Indigenous Australians are more likely to be jailed, more likely to die young, and more likely to be unemployed
By Tiffanie Turnbull
SYDNEY, June 06 (Thomson Reuters Foundation) - "I can't breathe, please don't! Let me up, please! Help please! I can't breathe!"
The last words not of George Floyd, but of Aboriginal man David Dungay Jr as he laying dying on the floor of his jail cell in Australia, a case strikingly similar to the one that has sparked mass protests against racial injustice.
The death of 26-year-old Dungay in 2015 garnered relatively little attention in Australia, where indigenous people account for a disproportionate number of prisoners and rank near the bottom on economic and social indicators.
But the reaction to Floyd's death in Minneapolis has inspired protests in every major city in the country, prompting some indigenous Australians to question why it took an American incident to turn the spotlight on their plight.
"Suddenly people are saying, 'Black Lives Matter', and we're like, 'so when did this happen?'," University of Queensland senior academic Chelsea Bond told the Thomson Reuters Foundation.
Indigenous Australians are the most incarcerated people in the world.
Despite making up about 2 per cent of Australia's population, they account for 28 per cent of the adult prison population.
In the Northern Territory, 84 per cent of prisoners are indigenous, while indigenous Australians make up more than half those in the youth justice system nationally.
They are also more likely than white Australians to die in custody. That was the subject of a national inquiry in 1991 that made more than 300 recommendations, many of which have still not been implemented.
Since then, more than 430 indigenous Australians have died in custody, and the inquests into their deaths have continued to call for reform.
But Bond said the problems facing indigenous Australians went far beyond policing.
"In every institution in this country we have indigenous peoples dying as a result of the state's failures," she said, citing "preventable and avoidable" health conditions that she said were not being treated.
The mortality rate of indigenous children is twice that of non-indigenous children, while overall life expectancy is about eight years less.
The employment rate for indigenous Australians is about 50 per cent, one third lower than for non-indigenous Australians.
In 2008, Australia's state and federal governments set targets to address these issues, but 10 years on they are only on track to meet two.
The office of the minister for indigenous affairs did not respond to a request for comment.
MOMENTUM FOR CHANGE
On Monday Australia's Prime Minister Scott Morrison said the protests in America made him think "how wonderful a country is Australia".
"Australia is not the United States," he said.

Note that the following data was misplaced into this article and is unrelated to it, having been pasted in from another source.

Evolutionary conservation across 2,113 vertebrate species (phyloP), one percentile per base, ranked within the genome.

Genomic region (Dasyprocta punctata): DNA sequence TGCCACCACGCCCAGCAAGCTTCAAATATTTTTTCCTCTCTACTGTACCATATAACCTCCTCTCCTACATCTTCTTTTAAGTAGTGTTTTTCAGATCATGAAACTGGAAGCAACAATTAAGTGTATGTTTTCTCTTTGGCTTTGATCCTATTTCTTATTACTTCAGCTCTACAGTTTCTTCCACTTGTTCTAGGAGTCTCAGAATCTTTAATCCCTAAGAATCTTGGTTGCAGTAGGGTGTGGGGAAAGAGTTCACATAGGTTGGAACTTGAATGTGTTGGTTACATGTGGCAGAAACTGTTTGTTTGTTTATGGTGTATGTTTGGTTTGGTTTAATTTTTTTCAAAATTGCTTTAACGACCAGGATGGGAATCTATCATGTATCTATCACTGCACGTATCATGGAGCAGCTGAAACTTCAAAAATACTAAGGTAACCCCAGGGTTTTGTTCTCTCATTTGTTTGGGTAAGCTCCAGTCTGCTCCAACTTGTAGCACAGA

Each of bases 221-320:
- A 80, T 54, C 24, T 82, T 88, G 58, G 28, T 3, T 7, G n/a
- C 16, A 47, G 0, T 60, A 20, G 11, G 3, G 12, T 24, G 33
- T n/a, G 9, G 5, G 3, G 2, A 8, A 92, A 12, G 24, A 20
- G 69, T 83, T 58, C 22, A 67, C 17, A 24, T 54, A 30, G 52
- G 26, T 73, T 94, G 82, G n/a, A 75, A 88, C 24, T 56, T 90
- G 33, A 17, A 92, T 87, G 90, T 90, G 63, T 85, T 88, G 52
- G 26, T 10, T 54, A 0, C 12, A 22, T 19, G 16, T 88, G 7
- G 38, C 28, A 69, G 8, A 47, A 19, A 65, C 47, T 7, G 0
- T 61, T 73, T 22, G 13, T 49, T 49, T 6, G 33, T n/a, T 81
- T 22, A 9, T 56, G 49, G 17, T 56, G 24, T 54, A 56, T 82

But many Australians have a less optimistic view.
Belinda Stevens' mother died from a traumatic brain injury in 2017 after she repeatedly fell and hit her head in her cell.
The 55-year-old was arrested for public drunkenness after failing asleep on a train, and it was hours before officers entered the cell to check on her.
The inquest found her race played a part in her death and Stevens has no doubt her mother would have been treated differently if she was not an Aboriginal woman.
"We've got an opportunity now to work together to fix the problem. But part of that is acknowledging there is a problem," said Stevens, whose family has been pursuing justice for almost three years.
"And when you've got the leader of the country saying we live in a fair country that's not acknowledging the problem."
About 50,000 protesters had been expected at nationwide events on Saturday, before authorities in the state of New South Wales secured a court injunction to prevent the largest rally planned for Sydney.
Yet advocates are cautiously hopeful the momentum for change will grow.
They are calling for better use of alternatives to custodial sentences, independent oversight of suspected incidences of police brutality, and an obligation to implement recommendations made by coroners looking into deaths in custody.
Federal opposition spokeswoman Linda Burney, an indigenous woman, said Morrison need only think back to November when an Aboriginal man with an intellectual disability was shot in his bedroom by police.
"I think the idea of fairness is a very strong part of Australian ethos and culture, but in terms of whether an Aboriginal child enjoys the same life choices and chances as a non-Aboriginal child in this country, that is not the case," she said.
(Reporting by Tiffanie Turnbull; Editing by Claire Cozens. Please credit the Thomson Reuters Foundation, the charitable arm of Thomson Reuters, that covers the lives of people around the world who struggle to live freely or fairly. Visit http://news.trust.org)
Our Standards: The Thomson Reuters Trust Principles.